Association of Cycling With All-Cause and Cardiovascular Disease Mortality Among Persons With DiabetesThe European Prospective Investigation Into Cancer and Nutrition (EPIC) Study

Mathias Ried-Larsen, PhD1,2Martin Gillies Rasmussen, PhD2Kim Blond, MSc3; et alThure F. Overvad, PhD4,5Kim Overvad, PhD4,6Karen Steindorf, PhD7Verena Katzke, PhD7Julie L. M. Andersen, MSc8Kristina E. N. Petersen, MSc8Dagfinn Aune, PhD9Kostas K. Tsilidis, PhD9,10Alicia K. Heath, PhD9Keren Papier, PhD11Salvatore Panico, PhD12Giovanna Masala, PhD13Valeria Pala, ScD14Elisabete Weiderpass, PhD15Heinz Freisling, PhD15Manuela M. Bergmann, PhD16W. M. Monique Verschuren, PhD17,18Raul Zamora-Ros, PhD19Sandra M. Colorado-Yohar, PhD20,21,22Annemieke M. W. Spijkerman, PhD17Matthias B. Schulze, DrPH23,24,25Eva M. A. Ardanaz, PhD21,26,27Lars Bo Andersen, DrMed28Nick Wareham, PhD29Søren Brage, PhD29Anders Grøntved, PhD2

Author Affiliations

JAMA Intern Med. Published online July 19, 2021. doi:10.1001/jamainternmed.2021.3836

Key Points

Question  Is cycling associated with risk of all-cause and cardiovascular disease mortality among persons with diabetes?

Findings  In this cohort study of 7459 persons with diabetes, cycling was associated with at least a 24% lower all-cause mortality rate when compared with noncyclists, independent of other physical activity and putative confounders. Taking up cycling over a 5-year period was associated with at least a 35% lower risk of all-cause mortality when compared with consistent noncyclists.

Meaning  Cycling could be encouraged as an activity for persons with diabetes to lower the risk of premature mortality.




 Premature death from all causes and cardiovascular disease (CVD) causes is higher among persons with diabetes.


To investigate the association between time spent cycling and all-cause and CVD mortality among persons with diabetes, as well as to evaluate the association between change in time spent cycling and risk of all-cause and CVD mortality.

Design, Setting, and Participants  

This prospective cohort study included 7459 adults with diabetes from the European Prospective Investigation into Cancer and Nutrition study. Questionnaires regarding medical history, sociodemographic, and lifestyle information were administered in 10 Western European countries from 1992 through 2000 (baseline examination) and at a second examination 5 years after baseline. A total of 5423 participants with diabetes completed both examinations. The final updated primary analysis was conducted on November 13, 2020.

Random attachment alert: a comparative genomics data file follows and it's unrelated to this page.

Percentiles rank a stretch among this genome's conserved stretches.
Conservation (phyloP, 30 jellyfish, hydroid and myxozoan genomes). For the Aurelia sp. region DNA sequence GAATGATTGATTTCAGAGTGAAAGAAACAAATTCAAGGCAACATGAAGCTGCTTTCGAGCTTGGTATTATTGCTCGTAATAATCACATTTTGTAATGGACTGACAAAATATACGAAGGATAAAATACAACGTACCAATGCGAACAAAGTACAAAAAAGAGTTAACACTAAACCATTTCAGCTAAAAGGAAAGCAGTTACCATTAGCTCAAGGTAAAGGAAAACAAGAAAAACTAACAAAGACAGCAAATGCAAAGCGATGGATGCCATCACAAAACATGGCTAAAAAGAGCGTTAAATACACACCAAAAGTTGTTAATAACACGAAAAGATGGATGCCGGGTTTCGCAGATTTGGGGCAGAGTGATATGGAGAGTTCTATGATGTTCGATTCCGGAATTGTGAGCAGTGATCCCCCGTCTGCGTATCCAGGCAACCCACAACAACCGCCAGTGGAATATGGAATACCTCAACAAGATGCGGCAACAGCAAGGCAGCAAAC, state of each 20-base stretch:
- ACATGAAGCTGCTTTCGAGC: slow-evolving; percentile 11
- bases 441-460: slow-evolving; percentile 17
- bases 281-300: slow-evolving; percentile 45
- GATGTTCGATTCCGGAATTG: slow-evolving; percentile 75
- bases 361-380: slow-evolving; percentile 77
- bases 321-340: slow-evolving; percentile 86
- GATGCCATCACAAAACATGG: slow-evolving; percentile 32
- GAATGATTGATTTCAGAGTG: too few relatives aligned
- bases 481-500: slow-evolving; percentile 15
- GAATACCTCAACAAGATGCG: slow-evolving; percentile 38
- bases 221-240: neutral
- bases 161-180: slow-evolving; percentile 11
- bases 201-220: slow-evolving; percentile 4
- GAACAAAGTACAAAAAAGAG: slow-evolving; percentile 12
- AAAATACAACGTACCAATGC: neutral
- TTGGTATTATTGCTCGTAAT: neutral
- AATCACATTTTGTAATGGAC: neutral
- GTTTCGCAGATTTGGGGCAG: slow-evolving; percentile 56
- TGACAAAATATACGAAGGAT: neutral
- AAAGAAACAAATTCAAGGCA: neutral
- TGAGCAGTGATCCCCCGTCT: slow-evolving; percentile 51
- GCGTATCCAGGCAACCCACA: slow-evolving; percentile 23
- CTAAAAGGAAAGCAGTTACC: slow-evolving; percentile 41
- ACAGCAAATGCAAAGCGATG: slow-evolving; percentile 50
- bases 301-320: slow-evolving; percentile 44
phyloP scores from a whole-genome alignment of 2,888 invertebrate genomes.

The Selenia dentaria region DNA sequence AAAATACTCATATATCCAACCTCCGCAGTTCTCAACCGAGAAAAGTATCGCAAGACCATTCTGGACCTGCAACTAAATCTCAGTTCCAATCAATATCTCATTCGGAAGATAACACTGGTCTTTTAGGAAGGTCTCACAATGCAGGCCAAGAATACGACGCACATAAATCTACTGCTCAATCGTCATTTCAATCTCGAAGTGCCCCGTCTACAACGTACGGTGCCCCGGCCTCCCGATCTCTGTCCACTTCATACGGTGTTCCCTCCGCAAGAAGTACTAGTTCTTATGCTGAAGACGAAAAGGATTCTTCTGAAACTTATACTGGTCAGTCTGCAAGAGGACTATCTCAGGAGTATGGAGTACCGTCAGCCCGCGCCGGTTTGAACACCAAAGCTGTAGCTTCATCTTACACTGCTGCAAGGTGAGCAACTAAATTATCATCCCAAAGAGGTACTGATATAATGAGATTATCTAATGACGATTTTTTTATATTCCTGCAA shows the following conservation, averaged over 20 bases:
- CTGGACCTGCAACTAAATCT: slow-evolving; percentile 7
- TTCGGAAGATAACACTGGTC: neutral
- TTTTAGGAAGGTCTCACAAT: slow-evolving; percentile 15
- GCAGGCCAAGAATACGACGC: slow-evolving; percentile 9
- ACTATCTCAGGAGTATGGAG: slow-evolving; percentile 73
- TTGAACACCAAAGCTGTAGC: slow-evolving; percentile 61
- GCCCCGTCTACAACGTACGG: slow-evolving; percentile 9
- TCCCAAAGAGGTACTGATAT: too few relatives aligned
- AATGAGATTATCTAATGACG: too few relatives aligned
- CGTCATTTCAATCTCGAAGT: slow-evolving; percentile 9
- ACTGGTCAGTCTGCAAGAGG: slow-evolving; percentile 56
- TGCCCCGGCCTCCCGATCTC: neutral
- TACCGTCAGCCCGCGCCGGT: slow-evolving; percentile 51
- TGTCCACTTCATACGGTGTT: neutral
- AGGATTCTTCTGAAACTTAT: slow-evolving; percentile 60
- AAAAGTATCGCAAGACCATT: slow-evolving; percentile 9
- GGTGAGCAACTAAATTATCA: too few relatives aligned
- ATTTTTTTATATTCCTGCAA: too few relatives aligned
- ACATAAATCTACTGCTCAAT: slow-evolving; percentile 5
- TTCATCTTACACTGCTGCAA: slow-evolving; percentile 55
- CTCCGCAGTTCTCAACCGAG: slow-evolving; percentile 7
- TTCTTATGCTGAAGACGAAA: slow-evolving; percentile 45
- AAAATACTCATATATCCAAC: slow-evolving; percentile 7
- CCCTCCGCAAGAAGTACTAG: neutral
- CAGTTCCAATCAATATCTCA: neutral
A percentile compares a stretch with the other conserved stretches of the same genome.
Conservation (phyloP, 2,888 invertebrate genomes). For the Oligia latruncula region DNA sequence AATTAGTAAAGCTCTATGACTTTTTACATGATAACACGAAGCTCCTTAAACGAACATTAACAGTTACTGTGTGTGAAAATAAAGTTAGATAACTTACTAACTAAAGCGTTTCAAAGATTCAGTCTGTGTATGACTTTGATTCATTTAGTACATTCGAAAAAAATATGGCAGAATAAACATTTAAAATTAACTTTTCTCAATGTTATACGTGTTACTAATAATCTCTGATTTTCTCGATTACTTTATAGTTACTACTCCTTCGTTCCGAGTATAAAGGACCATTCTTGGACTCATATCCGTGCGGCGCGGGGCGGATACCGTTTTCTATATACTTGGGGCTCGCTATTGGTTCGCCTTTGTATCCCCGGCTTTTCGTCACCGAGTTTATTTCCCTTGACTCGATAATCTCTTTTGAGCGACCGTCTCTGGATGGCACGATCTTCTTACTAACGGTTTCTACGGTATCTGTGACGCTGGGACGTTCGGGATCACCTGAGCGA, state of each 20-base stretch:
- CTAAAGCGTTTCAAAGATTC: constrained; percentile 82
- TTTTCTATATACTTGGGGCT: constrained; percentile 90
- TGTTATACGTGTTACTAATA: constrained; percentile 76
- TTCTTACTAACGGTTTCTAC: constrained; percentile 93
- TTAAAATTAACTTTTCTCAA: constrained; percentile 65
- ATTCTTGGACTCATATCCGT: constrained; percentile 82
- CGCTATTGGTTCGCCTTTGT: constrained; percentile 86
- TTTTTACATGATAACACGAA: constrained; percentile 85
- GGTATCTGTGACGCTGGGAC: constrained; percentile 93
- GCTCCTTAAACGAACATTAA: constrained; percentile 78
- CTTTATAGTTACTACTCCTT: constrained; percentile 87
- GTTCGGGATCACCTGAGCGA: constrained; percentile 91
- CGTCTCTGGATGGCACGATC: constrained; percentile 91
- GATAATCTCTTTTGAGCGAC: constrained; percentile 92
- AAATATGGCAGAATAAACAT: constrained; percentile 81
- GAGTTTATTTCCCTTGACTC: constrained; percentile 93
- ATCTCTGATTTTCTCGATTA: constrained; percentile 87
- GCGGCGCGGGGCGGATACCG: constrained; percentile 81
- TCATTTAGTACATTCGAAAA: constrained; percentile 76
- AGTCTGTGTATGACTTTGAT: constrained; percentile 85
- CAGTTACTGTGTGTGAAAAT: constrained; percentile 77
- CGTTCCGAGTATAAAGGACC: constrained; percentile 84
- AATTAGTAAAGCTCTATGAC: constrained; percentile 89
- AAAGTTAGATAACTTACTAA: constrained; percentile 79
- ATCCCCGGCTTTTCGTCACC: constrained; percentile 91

The primary exposure was self-reported time spent cycling per week at the baseline examination. The secondary exposure was change in cycling status from baseline to the second examination.

Main Outcomes and Measures  

The primary and secondary outcomes were all-cause and CVD mortality, respectively, adjusted for other physical activity modalities, diabetes duration, and sociodemographic and lifestyle factors.


Of the 7459 adults with diabetes included in the analysis, the mean (SD) age was 55.9 (7.7) years, and 3924 (52.6%) were female. During 110 944 person-years of follow-up, 1673 deaths from all causes were registered.

Compared with the reference group of people who reported no cycling at baseline (0 min/wk), the multivariable-adjusted hazard ratios for all-cause mortality were 0.78 (95% CI, 0.61-0.99), 0.76 (95% CI, 0.65-0.88), 0.68 (95% CI, 0.57-0.82), and 0.76 (95% CI, 0.63-0.91) for cycling 1 to 59, 60 to 149, 150 to 299, and 300 or more min/wk, respectively. In an analysis of change in time spent cycling with 57 802 person-years of follow-up, a total of 975 deaths from all causes were recorded.

Compared with people who reported no cycling at both examinations, the multivariable-adjusted hazard ratios for all-cause mortality were 0.90 (95% CI, 0.71-1.14) in those who cycled and then stopped, 0.65 (95% CI, 0.46-0.92) in initial noncyclists who started cycling, and 0.65 (95% CI, 0.53-0.80) for people who reported cycling at both examinations. Similar results were observed for CVD mortality.

Conclusion and Relevance  In this cohort study, cycling was associated with lower all-cause and CVD mortality risk among people with diabetes independent of practicing other types of physical activity.

Participants who took up cycling between the baseline and second examination had a considerably lower risk of both all-cause and CVD mortality compared with consistent noncyclists.

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